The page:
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Snorkel? Dive? - Coiba Island offers the best in Panama.

The Coiba National Park - The Best Diving and Snorkeling in Panama.

Best Diving and Snorkeling
The Coiba National Park

So, you are a diver and/or enjoy snorkeling? Now, you're researching things to do for your upcoming trip to Panama. If you search for the top attractions in Panama, Coiba makes the list. It is considered the best diving and snorkeling along the Pacific coast from Mexico to Colombia. It gets honorable mentions as well for its bird and terrestrial life. Coiba is fairly remote, but definitely ticks all of the boxes for a serious underwater adventure.

The Coiba National Park is 4,300 square's huge! Coiba Island itself is the largest island in all of Central America. There are 38 islands in the park system that became a UNESCO World Heritage Site in 2005. The animal, plant and marine life are so very unique at Coiba because it is part of the Eastern Pacific Marine Corridor which is a specific underwater system for migrating megafauna from the Coco Islands in Costa Rica down to the Galapagos Islands in Ecuador. This makes for some of the most unique and memorable diving and snorkeling on the planet.

dive Coiba

To see some of the most exotic marine life like whale sharks, giant manta rays, sharks and other large species, diving in Coiba obviously has some advantages over snorkeling. With group dynamics and price considerations, snorkeling also has advantages. Let's go through some practical information for these two activities and help you figure out that portion of your Panama trip: Coiba.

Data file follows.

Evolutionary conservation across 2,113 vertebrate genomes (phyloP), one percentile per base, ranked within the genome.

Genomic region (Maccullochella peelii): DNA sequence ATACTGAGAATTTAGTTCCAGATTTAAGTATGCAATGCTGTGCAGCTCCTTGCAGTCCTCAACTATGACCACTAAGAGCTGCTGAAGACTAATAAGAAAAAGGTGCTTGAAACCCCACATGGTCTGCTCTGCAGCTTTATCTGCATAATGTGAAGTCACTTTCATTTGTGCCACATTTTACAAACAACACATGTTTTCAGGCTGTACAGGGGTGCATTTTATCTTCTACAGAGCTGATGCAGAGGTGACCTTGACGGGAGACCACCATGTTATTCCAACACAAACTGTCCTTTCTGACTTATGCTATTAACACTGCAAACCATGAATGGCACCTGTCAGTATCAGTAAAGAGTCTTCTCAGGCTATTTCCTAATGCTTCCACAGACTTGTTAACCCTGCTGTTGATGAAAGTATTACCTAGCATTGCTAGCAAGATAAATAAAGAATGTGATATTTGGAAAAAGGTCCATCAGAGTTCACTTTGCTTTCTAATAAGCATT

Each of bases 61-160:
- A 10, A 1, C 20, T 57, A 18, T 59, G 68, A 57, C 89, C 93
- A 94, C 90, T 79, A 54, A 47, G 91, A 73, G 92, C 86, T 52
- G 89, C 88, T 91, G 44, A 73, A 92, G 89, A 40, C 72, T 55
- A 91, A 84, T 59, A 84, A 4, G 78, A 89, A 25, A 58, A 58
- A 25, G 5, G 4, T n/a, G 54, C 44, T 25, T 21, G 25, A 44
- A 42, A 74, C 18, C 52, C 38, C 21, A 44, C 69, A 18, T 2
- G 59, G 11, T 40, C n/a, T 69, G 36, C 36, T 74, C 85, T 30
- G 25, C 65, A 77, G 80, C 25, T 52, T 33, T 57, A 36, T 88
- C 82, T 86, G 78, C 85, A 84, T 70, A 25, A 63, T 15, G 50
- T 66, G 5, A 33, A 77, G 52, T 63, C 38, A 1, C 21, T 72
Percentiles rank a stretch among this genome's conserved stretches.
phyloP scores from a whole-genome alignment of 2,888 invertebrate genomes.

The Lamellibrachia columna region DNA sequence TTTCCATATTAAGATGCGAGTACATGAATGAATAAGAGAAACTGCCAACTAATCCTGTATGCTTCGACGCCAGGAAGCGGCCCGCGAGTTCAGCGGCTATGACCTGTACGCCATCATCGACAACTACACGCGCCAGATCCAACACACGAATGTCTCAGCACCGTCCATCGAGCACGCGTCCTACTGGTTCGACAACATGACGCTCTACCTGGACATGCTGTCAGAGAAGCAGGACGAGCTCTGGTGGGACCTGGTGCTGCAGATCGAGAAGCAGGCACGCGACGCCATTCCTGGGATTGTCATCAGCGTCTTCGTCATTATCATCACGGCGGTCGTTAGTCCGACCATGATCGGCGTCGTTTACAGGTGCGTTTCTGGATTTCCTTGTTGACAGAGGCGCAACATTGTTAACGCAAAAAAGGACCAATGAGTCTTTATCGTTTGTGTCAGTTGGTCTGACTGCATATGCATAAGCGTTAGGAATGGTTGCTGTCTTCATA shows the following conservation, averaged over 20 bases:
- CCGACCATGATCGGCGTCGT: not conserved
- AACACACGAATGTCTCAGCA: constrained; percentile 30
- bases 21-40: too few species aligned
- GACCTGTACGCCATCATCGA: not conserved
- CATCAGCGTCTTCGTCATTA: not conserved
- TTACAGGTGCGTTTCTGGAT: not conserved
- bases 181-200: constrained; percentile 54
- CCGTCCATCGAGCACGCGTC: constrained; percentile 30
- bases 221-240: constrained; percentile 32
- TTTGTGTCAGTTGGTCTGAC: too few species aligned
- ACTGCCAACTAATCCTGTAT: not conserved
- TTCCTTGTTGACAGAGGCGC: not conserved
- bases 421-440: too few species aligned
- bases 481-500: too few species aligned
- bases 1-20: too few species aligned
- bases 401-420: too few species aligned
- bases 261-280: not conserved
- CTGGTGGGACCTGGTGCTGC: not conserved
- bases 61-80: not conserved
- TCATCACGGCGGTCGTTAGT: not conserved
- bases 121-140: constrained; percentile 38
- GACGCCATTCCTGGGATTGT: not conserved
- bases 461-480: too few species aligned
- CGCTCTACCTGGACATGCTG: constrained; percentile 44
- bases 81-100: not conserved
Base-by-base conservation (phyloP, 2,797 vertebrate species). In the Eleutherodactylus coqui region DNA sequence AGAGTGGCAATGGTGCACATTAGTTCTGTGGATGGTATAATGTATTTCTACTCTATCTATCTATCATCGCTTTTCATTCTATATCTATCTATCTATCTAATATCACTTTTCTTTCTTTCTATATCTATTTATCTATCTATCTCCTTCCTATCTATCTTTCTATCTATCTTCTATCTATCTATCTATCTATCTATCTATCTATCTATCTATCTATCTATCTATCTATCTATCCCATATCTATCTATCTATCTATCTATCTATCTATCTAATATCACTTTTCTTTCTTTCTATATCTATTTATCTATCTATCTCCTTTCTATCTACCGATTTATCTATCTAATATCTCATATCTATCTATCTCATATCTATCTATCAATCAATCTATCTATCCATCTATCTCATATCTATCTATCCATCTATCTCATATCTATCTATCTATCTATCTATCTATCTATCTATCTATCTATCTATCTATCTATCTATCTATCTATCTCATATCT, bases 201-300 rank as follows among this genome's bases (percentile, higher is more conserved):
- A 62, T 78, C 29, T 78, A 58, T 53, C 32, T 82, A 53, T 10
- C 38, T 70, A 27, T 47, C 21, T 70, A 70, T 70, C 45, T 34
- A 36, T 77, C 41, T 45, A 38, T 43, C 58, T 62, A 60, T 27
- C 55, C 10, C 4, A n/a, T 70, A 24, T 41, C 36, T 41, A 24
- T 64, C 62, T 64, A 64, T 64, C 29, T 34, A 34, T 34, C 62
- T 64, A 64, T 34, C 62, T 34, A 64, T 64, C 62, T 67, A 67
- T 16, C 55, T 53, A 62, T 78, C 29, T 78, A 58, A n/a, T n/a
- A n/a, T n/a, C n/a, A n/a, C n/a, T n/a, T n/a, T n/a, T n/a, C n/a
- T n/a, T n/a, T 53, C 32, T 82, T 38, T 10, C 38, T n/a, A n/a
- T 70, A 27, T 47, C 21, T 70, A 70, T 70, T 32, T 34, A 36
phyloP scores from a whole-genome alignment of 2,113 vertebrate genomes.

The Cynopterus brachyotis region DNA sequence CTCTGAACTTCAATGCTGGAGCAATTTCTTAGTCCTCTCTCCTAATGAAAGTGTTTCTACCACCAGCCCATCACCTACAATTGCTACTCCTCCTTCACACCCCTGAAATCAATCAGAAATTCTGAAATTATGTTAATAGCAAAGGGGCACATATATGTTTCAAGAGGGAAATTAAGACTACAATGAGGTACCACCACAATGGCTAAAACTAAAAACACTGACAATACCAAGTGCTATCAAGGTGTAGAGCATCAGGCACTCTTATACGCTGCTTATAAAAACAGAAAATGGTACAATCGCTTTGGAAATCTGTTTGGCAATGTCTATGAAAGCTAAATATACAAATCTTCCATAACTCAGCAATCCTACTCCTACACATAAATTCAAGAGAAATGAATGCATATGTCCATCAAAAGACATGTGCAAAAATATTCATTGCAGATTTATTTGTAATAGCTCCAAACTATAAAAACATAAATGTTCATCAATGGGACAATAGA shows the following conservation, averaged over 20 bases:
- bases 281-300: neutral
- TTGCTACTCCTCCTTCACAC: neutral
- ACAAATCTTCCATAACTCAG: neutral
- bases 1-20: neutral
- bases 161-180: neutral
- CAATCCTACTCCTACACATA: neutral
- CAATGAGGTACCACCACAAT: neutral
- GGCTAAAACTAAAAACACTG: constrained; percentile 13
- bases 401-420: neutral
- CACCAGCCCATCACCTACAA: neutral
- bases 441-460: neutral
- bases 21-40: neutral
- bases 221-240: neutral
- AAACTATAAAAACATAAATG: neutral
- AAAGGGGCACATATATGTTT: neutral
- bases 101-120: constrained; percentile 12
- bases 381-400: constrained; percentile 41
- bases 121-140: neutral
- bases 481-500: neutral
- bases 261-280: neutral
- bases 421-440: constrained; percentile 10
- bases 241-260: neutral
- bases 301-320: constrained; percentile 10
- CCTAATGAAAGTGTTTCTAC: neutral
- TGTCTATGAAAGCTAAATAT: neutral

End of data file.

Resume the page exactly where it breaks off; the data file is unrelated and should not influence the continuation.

You'll need to figure out the town from which you'll launch to Coiba and accommodations to stay. There is a remote town called Pixbae that is closest to the island, but doesn't have any of the amenities and activities that you and your group may find attractive. Boca Chica, in Chiriquí is also a possibility, but the boat ride is very far and costly. Most would agree (including myself) based on proximity and infrastructure, that Santa Catalina is the best starting point for Coiba. .

The main attraction around the Santa Catalina area is, of course, the island park of Coiba (don't tell surfers that). Surfing is also huge. Incredibly Santa Catalina consistently makes the top of Panama's list for both surfing and diving. Dining is also a nice factor. There are several high-quality international restaurants in and around Santa Catalina that are outstanding. Other daily activities include: yoga, kayak, paddle boards, horseback riding, and most anything associated with getting together and playing on the beach. Although an active town, Santa Catalina is more known for sport rather than a 'party place'. Most come to enjoy the exotic nature and the outdoor activities.

How to get to Coiba?

Getting to Santa Catalina is possible by bus ($20/person and approximately 9 hours), rental car ($40-$80 per day with a 7 hour drive), hired car (around $300 per leg with a 7 hour drive) or charter flight to Lago Bay (approximately $250/person with a 45 minute flight from Albrook). If your budget permits you can find more information for charter flights at

There are plenty of comfortable hotels in the Santa Catalina area. If you and your group prefer the idea of a vacation home rental, Lago Bay also offers homes with shuttle service. You can fly in to your Lago Bay home with a stocked kitchen then shuttle back and forth for your Coiba tour. Lago Bay offers covered parking if you prefer to make the drive. The home selection for Lago Bay is also found at

Let's get back to snorkeling and diving at Coiba:

Diving and Snorkeling in Panama

Snorkel and Dive Tours

Although there are a few more activities like hiking, bird watching, kayaking and surfing (yes on Coiba... if you don't mind navigating the salt-water crocs), or just beach crawling (going from beach to beach with your cooler); most groups can divide themselves into two categories... divers and snorkelers.

We can start with commonalities of both dive and snorkel tours: